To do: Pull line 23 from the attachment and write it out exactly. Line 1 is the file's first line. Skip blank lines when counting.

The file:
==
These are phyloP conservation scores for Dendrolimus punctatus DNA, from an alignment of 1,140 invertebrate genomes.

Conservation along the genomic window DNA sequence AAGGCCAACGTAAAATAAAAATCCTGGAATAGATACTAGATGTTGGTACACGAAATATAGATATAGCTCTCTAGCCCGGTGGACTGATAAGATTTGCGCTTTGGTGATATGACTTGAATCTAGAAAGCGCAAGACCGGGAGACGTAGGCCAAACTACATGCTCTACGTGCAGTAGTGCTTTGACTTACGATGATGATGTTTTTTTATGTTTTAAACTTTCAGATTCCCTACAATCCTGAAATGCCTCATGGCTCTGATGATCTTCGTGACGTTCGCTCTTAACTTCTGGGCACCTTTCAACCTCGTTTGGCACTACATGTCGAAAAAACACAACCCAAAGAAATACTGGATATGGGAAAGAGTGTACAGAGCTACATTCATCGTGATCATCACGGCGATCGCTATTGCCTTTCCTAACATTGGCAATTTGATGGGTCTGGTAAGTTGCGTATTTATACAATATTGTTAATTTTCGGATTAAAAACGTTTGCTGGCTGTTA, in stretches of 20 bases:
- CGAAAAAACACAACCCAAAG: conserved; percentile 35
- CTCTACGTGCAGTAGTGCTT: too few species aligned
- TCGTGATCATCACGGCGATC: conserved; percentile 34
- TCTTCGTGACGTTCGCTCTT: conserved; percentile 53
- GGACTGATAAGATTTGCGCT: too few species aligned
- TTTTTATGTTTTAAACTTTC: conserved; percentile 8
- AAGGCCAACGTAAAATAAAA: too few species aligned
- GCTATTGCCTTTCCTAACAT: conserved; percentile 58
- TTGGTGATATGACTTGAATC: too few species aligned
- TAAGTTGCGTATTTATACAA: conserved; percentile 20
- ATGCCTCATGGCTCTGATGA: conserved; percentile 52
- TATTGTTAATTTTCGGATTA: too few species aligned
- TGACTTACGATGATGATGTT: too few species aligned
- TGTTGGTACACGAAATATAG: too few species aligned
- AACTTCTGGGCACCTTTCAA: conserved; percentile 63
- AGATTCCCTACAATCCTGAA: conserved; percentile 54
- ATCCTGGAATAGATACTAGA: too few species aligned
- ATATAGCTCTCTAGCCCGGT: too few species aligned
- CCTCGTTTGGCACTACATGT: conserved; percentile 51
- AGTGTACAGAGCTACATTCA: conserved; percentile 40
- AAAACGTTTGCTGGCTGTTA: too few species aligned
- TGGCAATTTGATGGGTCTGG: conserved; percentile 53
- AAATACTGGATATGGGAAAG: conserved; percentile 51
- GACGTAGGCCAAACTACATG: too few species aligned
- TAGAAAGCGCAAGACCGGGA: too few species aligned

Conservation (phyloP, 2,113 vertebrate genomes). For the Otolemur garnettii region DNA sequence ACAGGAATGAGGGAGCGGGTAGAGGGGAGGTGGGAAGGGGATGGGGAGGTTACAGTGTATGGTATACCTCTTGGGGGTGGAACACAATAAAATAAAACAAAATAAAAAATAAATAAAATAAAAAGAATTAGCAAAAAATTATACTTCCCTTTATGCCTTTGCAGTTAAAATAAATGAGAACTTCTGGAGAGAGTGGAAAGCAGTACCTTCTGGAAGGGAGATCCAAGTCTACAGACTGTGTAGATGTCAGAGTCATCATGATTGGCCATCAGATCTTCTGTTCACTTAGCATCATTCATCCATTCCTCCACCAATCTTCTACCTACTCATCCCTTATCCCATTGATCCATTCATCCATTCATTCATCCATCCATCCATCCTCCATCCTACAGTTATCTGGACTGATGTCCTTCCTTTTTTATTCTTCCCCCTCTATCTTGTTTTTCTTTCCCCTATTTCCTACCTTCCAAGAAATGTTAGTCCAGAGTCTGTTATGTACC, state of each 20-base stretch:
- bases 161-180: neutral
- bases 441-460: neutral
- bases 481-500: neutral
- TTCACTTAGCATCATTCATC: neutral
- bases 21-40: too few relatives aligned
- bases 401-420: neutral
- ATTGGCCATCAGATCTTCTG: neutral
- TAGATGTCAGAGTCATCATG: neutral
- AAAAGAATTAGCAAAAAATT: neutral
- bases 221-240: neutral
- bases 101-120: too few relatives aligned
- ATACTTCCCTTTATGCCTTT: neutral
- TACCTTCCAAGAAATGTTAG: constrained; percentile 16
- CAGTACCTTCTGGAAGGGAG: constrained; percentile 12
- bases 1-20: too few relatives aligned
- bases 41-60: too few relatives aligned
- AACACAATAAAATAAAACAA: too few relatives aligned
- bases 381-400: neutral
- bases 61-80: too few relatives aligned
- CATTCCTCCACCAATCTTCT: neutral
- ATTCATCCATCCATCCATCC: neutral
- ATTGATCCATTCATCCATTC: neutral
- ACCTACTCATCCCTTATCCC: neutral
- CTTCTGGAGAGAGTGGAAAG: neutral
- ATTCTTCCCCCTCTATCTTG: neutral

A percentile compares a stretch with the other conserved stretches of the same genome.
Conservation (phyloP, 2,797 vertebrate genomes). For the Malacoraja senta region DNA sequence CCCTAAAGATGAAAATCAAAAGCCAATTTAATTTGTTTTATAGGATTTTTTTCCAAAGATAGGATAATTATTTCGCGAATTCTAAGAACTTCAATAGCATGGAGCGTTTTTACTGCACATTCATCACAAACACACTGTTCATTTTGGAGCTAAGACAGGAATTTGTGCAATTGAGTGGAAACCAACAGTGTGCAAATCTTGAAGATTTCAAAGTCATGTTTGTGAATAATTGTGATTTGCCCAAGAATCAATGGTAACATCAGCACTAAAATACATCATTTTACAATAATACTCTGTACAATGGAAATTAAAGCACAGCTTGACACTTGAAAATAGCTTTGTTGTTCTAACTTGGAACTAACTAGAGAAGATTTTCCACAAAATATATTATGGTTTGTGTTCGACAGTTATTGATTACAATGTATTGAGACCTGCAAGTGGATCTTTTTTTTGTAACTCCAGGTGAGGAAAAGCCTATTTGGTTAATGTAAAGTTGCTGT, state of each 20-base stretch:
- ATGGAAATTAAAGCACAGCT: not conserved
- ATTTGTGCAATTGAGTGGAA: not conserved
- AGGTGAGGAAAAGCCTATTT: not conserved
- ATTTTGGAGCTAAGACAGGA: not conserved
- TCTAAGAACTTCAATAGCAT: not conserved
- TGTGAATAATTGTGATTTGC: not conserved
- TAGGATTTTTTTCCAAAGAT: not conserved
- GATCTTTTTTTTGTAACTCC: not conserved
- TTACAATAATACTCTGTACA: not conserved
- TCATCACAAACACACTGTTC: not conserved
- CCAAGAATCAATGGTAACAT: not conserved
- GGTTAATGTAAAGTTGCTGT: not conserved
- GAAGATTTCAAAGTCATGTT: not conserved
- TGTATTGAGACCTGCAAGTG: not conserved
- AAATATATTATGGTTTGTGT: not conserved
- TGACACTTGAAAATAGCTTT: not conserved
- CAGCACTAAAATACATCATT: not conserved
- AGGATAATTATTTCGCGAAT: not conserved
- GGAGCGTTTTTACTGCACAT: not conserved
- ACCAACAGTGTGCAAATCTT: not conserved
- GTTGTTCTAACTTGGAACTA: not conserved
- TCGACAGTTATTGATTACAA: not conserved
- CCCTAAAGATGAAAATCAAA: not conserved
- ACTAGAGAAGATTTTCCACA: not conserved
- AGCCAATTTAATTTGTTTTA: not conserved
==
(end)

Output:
- AAAACGTTTGCTGGCTGTTA: too few species aligned